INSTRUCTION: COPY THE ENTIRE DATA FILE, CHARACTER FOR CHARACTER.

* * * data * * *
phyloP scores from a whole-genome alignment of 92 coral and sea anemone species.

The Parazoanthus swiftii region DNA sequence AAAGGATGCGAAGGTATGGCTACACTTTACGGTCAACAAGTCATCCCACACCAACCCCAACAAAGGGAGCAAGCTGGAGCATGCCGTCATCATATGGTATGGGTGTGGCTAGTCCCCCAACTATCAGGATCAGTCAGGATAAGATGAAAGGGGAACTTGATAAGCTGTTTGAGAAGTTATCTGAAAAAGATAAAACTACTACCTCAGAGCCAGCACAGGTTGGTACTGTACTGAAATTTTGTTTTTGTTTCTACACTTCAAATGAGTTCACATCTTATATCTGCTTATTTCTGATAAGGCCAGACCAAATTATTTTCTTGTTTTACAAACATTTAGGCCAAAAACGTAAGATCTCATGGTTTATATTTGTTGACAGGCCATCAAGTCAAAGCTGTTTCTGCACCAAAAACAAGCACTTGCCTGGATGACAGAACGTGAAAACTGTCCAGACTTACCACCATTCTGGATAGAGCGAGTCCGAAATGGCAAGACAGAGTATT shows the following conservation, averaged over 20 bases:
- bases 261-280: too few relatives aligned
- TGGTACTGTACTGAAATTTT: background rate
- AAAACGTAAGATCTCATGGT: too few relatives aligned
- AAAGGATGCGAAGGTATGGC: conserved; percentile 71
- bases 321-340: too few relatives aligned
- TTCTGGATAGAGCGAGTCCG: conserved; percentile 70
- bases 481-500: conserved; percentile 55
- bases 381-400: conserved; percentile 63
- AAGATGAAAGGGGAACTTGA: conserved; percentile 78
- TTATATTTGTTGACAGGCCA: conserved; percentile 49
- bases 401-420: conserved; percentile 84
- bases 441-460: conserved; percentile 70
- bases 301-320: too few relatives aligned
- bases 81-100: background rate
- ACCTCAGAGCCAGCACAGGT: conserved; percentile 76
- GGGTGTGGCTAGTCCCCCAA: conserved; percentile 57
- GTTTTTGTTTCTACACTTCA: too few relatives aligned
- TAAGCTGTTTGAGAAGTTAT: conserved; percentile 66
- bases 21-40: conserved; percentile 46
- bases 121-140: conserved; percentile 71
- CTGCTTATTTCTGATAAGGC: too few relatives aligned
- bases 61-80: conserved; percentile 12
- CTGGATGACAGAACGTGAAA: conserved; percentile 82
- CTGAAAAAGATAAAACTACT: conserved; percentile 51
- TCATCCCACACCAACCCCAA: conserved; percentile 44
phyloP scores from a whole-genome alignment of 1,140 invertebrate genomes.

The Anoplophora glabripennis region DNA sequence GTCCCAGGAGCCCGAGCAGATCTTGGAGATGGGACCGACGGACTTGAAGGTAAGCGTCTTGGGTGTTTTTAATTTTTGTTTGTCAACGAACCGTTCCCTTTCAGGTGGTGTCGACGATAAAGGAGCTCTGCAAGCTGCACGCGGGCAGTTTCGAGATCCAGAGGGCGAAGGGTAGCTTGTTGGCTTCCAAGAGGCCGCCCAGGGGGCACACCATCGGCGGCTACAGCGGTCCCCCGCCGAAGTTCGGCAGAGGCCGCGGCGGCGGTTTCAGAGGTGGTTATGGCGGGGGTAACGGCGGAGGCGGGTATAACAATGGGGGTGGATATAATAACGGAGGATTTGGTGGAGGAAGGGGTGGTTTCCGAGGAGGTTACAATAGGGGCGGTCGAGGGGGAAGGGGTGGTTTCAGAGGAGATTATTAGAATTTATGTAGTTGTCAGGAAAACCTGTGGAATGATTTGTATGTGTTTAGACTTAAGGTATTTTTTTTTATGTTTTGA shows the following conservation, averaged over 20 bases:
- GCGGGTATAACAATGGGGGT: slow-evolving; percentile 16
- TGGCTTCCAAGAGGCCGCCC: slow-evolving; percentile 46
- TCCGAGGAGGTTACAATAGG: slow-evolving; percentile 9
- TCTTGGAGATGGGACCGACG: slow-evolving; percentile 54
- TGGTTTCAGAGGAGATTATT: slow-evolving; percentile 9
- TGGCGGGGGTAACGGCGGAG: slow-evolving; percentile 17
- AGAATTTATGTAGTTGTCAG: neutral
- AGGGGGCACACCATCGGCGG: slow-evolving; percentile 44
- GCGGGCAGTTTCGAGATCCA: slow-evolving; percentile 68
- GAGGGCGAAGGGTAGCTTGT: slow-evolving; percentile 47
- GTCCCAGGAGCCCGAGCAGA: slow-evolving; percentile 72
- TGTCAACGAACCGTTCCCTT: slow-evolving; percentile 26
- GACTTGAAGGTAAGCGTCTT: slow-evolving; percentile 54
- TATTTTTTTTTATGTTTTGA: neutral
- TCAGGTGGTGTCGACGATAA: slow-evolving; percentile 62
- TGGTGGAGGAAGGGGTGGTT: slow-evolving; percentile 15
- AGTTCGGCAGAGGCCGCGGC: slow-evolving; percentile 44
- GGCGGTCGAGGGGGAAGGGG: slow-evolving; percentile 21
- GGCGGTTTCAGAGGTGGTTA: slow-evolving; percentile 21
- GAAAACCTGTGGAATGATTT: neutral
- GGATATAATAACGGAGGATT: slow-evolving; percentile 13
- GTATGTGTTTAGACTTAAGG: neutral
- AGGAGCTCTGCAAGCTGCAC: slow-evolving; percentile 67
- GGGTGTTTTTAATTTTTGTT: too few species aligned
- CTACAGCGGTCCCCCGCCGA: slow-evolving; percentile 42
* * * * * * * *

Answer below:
phyloP scores from a whole-genome alignment of 92 coral and sea anemone species.

The Parazoanthus swiftii region DNA sequence AAAGGATGCGAAGGTATGGCTACACTTTACGGTCAACAAGTCATCCCACACCAACCCCAACAAAGGGAGCAAGCTGGAGCATGCCGTCATCATATGGTATGGGTGTGGCTAGTCCCCCAACTATCAGGATCAGTCAGGATAAGATGAAAGGGGAACTTGATAAGCTGTTTGAGAAGTTATCTGAAAAAGATAAAACTACTACCTCAGAGCCAGCACAGGTTGGTACTGTACTGAAATTTTGTTTTTGTTTCTACACTTCAAATGAGTTCACATCTTATATCTGCTTATTTCTGATAAGGCCAGACCAAATTATTTTCTTGTTTTACAAACATTTAGGCCAAAAACGTAAGATCTCATGGTTTATATTTGTTGACAGGCCATCAAGTCAAAGCTGTTTCTGCACCAAAAACAAGCACTTGCCTGGATGACAGAACGTGAAAACTGTCCAGACTTACCACCATTCTGGATAGAGCGAGTCCGAAATGGCAAGACAGAGTATT shows the following conservation, averaged over 20 bases:
- bases 261-280: too few relatives aligned
- TGGTACTGTACTGAAATTTT: background rate
- AAAACGTAAGATCTCATGGT: too few relatives aligned
- AAAGGATGCGAAGGTATGGC: conserved; percentile 71
- bases 321-340: too few relatives aligned
- TTCTGGATAGAGCGAGTCCG: conserved; percentile 70
- bases 481-500: conserved; percentile 55
- bases 381-400: conserved; percentile 63
- AAGATGAAAGGGGAACTTGA: conserved; percentile 78
- TTATATTTGTTGACAGGCCA: conserved; percentile 49
- bases 401-420: conserved; percentile 84
- bases 441-460: conserved; percentile 70
- bases 301-320: too few relatives aligned
- bases 81-100: background rate
- ACCTCAGAGCCAGCACAGGT: conserved; percentile 76
- GGGTGTGGCTAGTCCCCCAA: conserved; percentile 57
- GTTTTTGTTTCTACACTTCA: too few relatives aligned
- TAAGCTGTTTGAGAAGTTAT: conserved; percentile 66
- bases 21-40: conserved; percentile 46
- bases 121-140: conserved; percentile 71
- CTGCTTATTTCTGATAAGGC: too few relatives aligned
- bases 61-80: conserved; percentile 12
- CTGGATGACAGAACGTGAAA: conserved; percentile 82
- CTGAAAAAGATAAAACTACT: conserved; percentile 51
- TCATCCCACACCAACCCCAA: conserved; percentile 44
phyloP scores from a whole-genome alignment of 1,140 invertebrate genomes.

The Anoplophora glabripennis region DNA sequence GTCCCAGGAGCCCGAGCAGATCTTGGAGATGGGACCGACGGACTTGAAGGTAAGCGTCTTGGGTGTTTTTAATTTTTGTTTGTCAACGAACCGTTCCCTTTCAGGTGGTGTCGACGATAAAGGAGCTCTGCAAGCTGCACGCGGGCAGTTTCGAGATCCAGAGGGCGAAGGGTAGCTTGTTGGCTTCCAAGAGGCCGCCCAGGGGGCACACCATCGGCGGCTACAGCGGTCCCCCGCCGAAGTTCGGCAGAGGCCGCGGCGGCGGTTTCAGAGGTGGTTATGGCGGGGGTAACGGCGGAGGCGGGTATAACAATGGGGGTGGATATAATAACGGAGGATTTGGTGGAGGAAGGGGTGGTTTCCGAGGAGGTTACAATAGGGGCGGTCGAGGGGGAAGGGGTGGTTTCAGAGGAGATTATTAGAATTTATGTAGTTGTCAGGAAAACCTGTGGAATGATTTGTATGTGTTTAGACTTAAGGTATTTTTTTTTATGTTTTGA shows the following conservation, averaged over 20 bases:
- GCGGGTATAACAATGGGGGT: slow-evolving; percentile 16
- TGGCTTCCAAGAGGCCGCCC: slow-evolving; percentile 46
- TCCGAGGAGGTTACAATAGG: slow-evolving; percentile 9
- TCTTGGAGATGGGACCGACG: slow-evolving; percentile 54
- TGGTTTCAGAGGAGATTATT: slow-evolving; percentile 9
- TGGCGGGGGTAACGGCGGAG: slow-evolving; percentile 17
- AGAATTTATGTAGTTGTCAG: neutral
- AGGGGGCACACCATCGGCGG: slow-evolving; percentile 44
- GCGGGCAGTTTCGAGATCCA: slow-evolving; percentile 68
- GAGGGCGAAGGGTAGCTTGT: slow-evolving; percentile 47
- GTCCCAGGAGCCCGAGCAGA: slow-evolving; percentile 72
- TGTCAACGAACCGTTCCCTT: slow-evolving; percentile 26
- GACTTGAAGGTAAGCGTCTT: slow-evolving; percentile 54
- TATTTTTTTTTATGTTTTGA: neutral
- TCAGGTGGTGTCGACGATAA: slow-evolving; percentile 62
- TGGTGGAGGAAGGGGTGGTT: slow-evolving; percentile 15
- AGTTCGGCAGAGGCCGCGGC: slow-evolving; percentile 44
- GGCGGTCGAGGGGGAAGGGG: slow-evolving; percentile 21
- GGCGGTTTCAGAGGTGGTTA: slow-evolving; percentile 21
- GAAAACCTGTGGAATGATTT: neutral
- GGATATAATAACGGAGGATT: slow-evolving; percentile 13
- GTATGTGTTTAGACTTAAGG: neutral
- AGGAGCTCTGCAAGCTGCAC: slow-evolving; percentile 67
- GGGTGTTTTTAATTTTTGTT: too few species aligned
- CTACAGCGGTCCCCCGCCGA: slow-evolving; percentile 42